Google Wave, the search giant's email-like collaboration tool, has been designed to avoid common security issues associated with traditional email because it contains a 'sprinkle of crypto fairy dust', according to the product manager of the technology, who was speaking to media in Sydney today.
User privacy is a huge concern for Google, according to Greg D'alesandre, Google Wave product manager.
He said Wave has been built with two levels of security designed to stop criminals exploiting the technology by spoofing another account - pretending to be someone they are not - or by sniffing Wave traffic while it is travelling between users.
"It is relatively easy to fake - or spoof - an email address. One thing we built into the Wave protocol is what we call crypto fairy dust. This means every piece of information you are getting on a Wave from another Wave server has authentication information built into it.
"So you know you are getting the Wave from the person that is sending it to you and it has not changed mid-stream. This is a very big problem in current communication technologies - data can be changed mid stream and you will never know," said D'alesandre.
In addition, he said, all Wave traffic is encrypted using https.
"If somebody was watching packets passing between the computer and the Wave server, they wouldn't be able to decrypt the information.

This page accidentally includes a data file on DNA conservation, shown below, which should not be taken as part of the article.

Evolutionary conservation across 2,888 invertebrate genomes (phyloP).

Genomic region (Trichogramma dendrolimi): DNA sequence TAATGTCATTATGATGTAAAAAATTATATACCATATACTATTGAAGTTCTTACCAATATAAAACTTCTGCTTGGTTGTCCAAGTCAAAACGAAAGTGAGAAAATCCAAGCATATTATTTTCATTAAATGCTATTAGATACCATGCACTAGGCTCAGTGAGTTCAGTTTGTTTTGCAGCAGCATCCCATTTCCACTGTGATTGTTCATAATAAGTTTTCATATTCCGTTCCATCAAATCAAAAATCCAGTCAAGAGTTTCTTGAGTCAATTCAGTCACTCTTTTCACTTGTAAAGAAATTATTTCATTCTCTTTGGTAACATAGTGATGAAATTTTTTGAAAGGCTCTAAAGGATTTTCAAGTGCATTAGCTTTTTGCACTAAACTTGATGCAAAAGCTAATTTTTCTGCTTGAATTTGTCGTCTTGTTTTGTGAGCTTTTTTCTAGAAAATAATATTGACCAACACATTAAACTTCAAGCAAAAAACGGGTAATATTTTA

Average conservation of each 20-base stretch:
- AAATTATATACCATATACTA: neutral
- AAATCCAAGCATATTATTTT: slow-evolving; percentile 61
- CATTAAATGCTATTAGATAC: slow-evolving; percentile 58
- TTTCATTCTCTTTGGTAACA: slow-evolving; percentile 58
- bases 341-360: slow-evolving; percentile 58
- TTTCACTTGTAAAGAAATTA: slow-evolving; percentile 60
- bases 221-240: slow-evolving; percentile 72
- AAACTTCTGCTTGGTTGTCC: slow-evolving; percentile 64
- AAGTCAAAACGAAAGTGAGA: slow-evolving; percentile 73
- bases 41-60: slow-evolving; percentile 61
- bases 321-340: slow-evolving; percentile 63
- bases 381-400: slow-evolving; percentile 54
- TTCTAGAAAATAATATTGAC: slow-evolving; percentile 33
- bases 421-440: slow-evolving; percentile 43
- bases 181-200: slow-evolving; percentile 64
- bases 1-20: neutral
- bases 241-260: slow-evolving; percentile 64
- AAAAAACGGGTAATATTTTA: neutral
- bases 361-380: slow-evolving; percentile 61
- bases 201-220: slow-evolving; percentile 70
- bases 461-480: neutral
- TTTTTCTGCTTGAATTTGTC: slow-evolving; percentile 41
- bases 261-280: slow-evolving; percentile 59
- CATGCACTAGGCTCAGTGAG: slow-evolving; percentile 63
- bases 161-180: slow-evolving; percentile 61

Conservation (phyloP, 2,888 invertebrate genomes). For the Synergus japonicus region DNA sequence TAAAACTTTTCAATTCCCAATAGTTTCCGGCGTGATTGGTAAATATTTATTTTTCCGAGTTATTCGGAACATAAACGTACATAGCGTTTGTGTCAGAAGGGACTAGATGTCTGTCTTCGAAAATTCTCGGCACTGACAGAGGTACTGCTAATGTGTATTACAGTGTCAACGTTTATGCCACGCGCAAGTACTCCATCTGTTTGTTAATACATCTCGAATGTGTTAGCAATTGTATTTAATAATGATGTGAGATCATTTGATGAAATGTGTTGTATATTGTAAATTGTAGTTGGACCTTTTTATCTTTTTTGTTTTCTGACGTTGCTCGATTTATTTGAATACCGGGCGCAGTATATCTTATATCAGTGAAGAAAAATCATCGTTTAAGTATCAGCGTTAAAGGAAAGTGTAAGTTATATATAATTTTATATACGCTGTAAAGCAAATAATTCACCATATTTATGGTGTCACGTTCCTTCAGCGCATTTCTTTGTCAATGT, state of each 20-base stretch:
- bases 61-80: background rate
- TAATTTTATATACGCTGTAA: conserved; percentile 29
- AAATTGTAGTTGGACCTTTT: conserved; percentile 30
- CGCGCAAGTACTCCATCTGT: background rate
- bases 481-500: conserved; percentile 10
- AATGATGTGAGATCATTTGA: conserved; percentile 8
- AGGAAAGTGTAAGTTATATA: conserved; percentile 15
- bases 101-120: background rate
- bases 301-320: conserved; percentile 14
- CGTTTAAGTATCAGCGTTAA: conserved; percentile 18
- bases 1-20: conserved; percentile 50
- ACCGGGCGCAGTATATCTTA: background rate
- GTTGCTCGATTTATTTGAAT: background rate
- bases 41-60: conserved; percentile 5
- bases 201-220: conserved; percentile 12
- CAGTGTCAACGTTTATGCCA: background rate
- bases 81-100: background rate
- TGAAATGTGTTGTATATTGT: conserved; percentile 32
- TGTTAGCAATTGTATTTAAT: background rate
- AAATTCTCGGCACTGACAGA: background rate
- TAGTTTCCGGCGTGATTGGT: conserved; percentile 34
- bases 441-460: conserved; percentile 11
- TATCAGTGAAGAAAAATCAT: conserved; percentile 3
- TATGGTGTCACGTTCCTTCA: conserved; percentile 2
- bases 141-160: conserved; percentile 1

"There are a lot of products where you can choose if you want to use https. If you are at an internet café and decide not to use [https], it means there is a possibility for somebody to sniff that traffic. We don't give you that option," said D'alesandre.
He admitted that forcing encryption on users slows the product down but he said it was a price worth paying.
"Even though it is slower we think it is important to do it anyway. We have built privacy concerns from the ground up rather than waiting till there are issues and addressing them afterwards," D'alesandre said.
Google Wave users will soon also have the option to whitelist people they want to collaborate with. This means only people on their whitelist will be able to contact them - everyone else will be ignored.
Google Wave is currently in a limited beta test. The company has not yet indicated when it will be opened to the general public.